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Business travelers are a happy lot - most enjoy traveling on business with only a negligible few getting extremely bogged down by the stress of travel. In a survey conducted by Amadeus of business travelers across 109 countries, 75% of the respondents said that they enjoyed travelling most of the time. But perhaps the most surprising result was that 48% responded that travelling makes them more productive, while 30% mentioned that travelling had no effect on their productivity and 20% experience a small to large drop in productivity when they are on business trips!
In the survey business travelers were asked how they feel on as many as 37 different aspects of travelling, ranging from baggage delay or loss, connectivity etc. Not surprisingly delayed or lost baggage was the biggest stress factor of all while lack of mobile network and the absence or poor quality of internet connectivity ranked second and third respectively. Business travelers seem stressed on lack of personal comfort factors: long journeys, inconvenient flight times, indirect flights, poor hotel category and location also ranked high. Health concerns came to the surface too, with some business travelers suggesting that their unhealthy eating and lack of exercise caused them stress.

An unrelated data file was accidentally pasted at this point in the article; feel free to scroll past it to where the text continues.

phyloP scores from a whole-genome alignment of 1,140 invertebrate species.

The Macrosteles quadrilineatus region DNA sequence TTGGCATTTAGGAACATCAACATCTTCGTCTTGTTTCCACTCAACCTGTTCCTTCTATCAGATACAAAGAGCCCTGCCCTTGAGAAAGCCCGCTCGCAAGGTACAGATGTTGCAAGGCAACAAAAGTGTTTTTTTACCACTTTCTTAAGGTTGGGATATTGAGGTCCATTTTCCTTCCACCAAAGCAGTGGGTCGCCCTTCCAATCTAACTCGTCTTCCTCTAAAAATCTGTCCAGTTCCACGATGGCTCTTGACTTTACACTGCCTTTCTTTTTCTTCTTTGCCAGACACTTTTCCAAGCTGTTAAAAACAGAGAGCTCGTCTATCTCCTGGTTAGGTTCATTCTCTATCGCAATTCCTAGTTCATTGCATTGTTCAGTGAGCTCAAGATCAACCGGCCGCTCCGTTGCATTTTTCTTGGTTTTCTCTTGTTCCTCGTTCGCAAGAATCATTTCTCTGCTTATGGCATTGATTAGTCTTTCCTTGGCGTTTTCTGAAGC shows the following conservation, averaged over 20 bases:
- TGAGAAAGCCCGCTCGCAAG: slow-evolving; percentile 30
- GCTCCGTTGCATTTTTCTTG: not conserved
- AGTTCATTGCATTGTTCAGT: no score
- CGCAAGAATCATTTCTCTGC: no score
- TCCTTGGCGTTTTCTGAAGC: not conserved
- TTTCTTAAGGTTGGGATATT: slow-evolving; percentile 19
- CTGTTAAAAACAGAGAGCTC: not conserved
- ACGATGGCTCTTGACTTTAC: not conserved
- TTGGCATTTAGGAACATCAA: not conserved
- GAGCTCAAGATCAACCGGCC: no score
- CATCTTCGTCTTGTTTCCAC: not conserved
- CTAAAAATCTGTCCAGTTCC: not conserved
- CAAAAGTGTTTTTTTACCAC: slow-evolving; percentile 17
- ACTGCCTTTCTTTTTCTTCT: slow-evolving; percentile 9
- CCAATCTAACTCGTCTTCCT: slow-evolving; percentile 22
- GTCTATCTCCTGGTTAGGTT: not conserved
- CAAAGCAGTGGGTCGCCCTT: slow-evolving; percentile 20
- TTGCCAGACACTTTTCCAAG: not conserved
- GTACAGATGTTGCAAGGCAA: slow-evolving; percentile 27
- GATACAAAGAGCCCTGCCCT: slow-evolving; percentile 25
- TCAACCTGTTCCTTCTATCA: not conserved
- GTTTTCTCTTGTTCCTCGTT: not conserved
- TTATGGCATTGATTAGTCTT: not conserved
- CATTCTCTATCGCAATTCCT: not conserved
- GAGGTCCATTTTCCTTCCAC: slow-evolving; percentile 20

Overall though, only 1% of business travelers found business travel extremely stressful. This is in sharp contrast to travel managers who largely perceived business travel to be stressful for their employees. Moving over to productivity, although 48% said travelling increases their productivity, this was a concern for 1 out of 5 business travelers who stated that travel made them much less productive.
The survey tried to break down the responses on stress and productivity according to several different demographic variations in the survey group, including age, gender, marital status, whether they had children and how often they took flights. What emerged was that women, who accounted for 32% of the survey sample, registered a higher average stress score for the 37 individual stress factors than did men. Additionally, women with children under the age of 18 considered themselves more stressed by business travel overall than other women.
As a remedial measure and broadly speaking, companies should provide frequent business travelers – male and female - with choice and flexibility. Intentional flexibility will keep women and men in the workforce, improve productivity, widen the pool of talent and ensure companies are matching the demands and expectations of the current workforce which has shifted from a 9-5 schedule to an alternative model dictated by technology and globalization.
Want to find out more? Download a copy of the whitepaper - Business traveler well-being: How to keep your employees healthy, happy and productive when they travel for work